Unfortunately, too many people (most importantly, Prime Minister Netanyahu) seized upon Obama’s statement about the pre-June ‘67 lines, disregarding his call for trading territory. That Netanyahu and so many others found this controversial, defies belief and illustrates how far we've come from a peace agreement almost arrived at in 2008. It also indicates that the US needs to be more assertive in helping the parties finally achieve peace; yet it further underscores how little hope there is to expect such heavy lifting now, with next year's election campaign already taking shape.
The program led me to some insights:
For one thing, although he does not advocate Israel’s destruction (as many assume), Norman Finkelstein seems emotionally consumed by hostility toward Israel. (He’s suffered as a result–e.g., being more or less persecuted by Alan Dershowitz and not obtaining tenure at a university–but he is a caustic polemicist and not a fair-minded scholar.) He–along with the very articulate and impressive Ms. Erakat–epitomizes doctrinaire and rigid thinking in insisting that Israel totally withdraw to the pre-June ‘67 lines.
I would agree with them that the construction of settlements was a very bad idea and probably a violation of international law. I wouldn’t be opposed in principle to a dismantling of all settlements in exchange for an ironclad peace – but we know this is not going to happen. This is neither a politically viable proposition nor even practical. Even if Israel were willing to risk a civil war to do so, we don’t know that it’s physically capable of removing half a million people from East Jerusalem and the West Bank; it is a very small country of seven million citizens, without the large standing army that many people presume it to have (as often expressed in the ludicrous notion that Israel is the fourth largest military power in the world).
So the best hope for peace is one that involves land swaps between Israel and the Palestinians. Only ideologues (such as the other two guests) would argue against this.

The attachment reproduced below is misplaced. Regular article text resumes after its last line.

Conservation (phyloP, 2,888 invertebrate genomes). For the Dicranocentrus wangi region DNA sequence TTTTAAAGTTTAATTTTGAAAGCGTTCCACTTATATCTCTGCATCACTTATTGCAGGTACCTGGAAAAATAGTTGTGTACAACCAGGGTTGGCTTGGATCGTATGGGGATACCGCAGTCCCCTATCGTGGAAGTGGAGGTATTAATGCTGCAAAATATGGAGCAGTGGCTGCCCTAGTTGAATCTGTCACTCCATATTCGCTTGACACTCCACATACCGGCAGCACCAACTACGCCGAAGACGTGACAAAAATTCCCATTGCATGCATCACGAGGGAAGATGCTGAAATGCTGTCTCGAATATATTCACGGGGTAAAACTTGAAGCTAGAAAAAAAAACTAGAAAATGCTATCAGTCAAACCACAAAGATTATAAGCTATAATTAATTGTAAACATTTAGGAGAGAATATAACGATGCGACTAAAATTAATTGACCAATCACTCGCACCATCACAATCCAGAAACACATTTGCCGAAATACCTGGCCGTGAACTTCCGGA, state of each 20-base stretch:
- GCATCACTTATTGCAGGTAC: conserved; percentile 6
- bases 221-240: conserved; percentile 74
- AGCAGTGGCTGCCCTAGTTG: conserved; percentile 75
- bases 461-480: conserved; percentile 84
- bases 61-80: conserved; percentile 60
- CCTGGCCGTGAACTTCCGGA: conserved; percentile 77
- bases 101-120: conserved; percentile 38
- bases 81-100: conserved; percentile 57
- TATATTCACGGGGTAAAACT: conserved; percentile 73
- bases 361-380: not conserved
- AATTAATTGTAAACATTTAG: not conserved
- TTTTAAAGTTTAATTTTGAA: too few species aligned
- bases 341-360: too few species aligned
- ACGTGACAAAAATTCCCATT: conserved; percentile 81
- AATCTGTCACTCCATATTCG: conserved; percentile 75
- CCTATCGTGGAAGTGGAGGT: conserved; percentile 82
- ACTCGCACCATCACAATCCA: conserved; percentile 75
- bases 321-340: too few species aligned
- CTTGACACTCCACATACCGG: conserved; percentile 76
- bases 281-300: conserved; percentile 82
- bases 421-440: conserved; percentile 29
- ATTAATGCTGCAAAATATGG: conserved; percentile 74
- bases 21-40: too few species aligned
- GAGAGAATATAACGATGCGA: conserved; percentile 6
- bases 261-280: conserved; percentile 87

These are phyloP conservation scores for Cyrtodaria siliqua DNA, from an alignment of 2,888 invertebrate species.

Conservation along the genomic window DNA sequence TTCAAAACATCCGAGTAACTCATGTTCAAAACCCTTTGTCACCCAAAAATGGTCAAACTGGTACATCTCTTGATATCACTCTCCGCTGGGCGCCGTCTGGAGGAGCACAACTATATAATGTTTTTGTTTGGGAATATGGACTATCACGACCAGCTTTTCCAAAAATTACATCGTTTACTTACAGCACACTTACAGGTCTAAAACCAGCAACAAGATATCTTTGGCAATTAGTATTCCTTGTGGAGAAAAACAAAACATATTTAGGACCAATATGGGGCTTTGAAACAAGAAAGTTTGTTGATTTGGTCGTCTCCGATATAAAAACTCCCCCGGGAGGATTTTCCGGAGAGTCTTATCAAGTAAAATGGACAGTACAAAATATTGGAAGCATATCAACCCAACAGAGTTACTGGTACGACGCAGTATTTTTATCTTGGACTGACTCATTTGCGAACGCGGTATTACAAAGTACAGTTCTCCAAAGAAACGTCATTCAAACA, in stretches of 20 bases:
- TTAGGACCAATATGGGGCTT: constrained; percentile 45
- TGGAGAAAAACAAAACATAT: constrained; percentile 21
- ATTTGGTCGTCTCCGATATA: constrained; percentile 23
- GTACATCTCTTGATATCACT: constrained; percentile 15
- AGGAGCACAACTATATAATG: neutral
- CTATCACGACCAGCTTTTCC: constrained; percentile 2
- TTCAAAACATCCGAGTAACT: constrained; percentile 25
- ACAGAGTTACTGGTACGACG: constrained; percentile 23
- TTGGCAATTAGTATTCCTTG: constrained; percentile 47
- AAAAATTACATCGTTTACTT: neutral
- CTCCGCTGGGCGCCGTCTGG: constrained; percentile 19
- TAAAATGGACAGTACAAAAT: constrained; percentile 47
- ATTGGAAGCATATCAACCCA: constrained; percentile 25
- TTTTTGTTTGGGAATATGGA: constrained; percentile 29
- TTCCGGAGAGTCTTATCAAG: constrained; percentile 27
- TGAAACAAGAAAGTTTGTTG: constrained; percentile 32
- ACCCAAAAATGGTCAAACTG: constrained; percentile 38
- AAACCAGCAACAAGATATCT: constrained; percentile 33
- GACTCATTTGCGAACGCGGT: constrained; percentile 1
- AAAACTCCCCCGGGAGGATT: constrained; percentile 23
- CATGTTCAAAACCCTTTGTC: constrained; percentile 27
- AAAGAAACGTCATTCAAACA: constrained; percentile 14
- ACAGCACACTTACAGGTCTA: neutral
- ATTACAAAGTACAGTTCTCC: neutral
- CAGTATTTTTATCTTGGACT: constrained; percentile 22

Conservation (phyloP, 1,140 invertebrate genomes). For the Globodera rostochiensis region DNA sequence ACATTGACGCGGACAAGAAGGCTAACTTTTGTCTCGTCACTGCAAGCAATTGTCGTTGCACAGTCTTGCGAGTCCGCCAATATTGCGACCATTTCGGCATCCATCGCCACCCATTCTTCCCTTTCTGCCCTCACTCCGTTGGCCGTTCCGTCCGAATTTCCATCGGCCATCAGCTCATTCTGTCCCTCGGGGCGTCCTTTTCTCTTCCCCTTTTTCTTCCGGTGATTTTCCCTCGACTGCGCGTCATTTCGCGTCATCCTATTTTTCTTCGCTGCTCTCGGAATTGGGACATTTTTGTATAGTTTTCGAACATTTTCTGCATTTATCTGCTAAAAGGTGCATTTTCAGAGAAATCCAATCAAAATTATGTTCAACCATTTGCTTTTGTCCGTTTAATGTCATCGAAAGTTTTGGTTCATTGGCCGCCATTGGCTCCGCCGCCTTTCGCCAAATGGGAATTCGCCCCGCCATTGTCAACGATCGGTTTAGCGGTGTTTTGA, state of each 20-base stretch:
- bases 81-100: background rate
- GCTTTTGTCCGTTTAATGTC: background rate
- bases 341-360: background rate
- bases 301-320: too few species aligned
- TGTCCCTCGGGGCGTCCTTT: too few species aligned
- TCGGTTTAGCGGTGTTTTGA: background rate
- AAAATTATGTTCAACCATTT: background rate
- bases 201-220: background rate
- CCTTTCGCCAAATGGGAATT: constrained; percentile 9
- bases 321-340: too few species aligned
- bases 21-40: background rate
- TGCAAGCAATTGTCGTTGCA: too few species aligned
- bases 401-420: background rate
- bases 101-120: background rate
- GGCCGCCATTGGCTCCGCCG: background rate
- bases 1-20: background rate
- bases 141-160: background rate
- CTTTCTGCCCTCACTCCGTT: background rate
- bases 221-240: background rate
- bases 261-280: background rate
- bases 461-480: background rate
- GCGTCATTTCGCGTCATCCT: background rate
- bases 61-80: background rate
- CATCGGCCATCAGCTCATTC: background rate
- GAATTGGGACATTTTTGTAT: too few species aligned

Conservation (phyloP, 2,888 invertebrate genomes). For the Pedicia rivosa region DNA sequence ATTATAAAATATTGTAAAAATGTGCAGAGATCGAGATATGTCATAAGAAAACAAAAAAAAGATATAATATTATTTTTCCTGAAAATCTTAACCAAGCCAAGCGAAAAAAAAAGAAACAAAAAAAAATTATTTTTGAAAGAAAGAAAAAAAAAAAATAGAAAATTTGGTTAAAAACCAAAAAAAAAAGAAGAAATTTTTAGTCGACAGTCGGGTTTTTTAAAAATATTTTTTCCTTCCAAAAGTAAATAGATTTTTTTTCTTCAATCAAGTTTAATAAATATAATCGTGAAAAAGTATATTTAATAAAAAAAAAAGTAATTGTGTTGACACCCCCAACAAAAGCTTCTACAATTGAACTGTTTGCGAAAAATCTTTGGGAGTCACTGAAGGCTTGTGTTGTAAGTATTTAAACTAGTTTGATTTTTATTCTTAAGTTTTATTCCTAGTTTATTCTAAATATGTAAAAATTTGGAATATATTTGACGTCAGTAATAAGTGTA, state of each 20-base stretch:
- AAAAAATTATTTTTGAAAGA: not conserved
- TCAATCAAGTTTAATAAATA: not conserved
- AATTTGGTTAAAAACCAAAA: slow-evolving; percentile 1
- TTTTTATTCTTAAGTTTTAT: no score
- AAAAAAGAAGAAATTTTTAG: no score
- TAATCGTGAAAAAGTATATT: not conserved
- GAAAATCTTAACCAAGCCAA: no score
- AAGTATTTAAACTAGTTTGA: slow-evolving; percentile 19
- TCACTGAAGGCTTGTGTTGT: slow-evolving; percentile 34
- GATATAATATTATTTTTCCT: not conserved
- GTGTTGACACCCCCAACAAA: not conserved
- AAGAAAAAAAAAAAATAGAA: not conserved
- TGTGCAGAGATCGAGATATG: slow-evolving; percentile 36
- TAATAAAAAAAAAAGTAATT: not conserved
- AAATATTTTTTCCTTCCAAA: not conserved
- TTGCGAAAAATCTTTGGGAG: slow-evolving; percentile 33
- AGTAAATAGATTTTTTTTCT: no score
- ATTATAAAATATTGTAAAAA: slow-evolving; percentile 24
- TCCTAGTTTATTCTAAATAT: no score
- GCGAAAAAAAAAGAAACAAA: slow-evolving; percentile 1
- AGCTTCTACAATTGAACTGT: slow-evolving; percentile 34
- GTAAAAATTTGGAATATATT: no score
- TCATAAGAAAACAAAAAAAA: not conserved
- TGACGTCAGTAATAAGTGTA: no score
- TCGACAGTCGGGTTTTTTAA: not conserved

After seeming a bit startled, Ben-Ami reacted calmly to a Finkelstein effort to smear J Street by associating it with the Kadima party (which he wrongly claims that J Street is “closest to”) and some objectionable statements allegedly made by its leader, Tsipi Livni, during Israel’s Operation Cast Lead offensive in Gaza. I’ve gotten this reaction from another observer:
Jeremy doesn’t hang out with the far left enough! I saw that he was slightly dumbfounded by Finkelstein, though anyone who has seen him knows that is what he does. It’s what he lives for.
My response would have been: Thanks Norman. Always great having you pose questions that try to corner the opposition and strike a blow for truth and justice. Back in the real world, J Street emphasizes a negotiated settlement because simply repeating international law or UN resolutions hasn’t actually worked – not for Israelis and not for Palestinians. Our judgment is that when it comes to international diplomacy and politics, stressing shared interests and negotiated agreements works better. Most importantly, it’s a conversation that has the support of majorities of Palestinians, Israelis, and American Jews.
The “Democracy Now” website also includes a transcript of this program.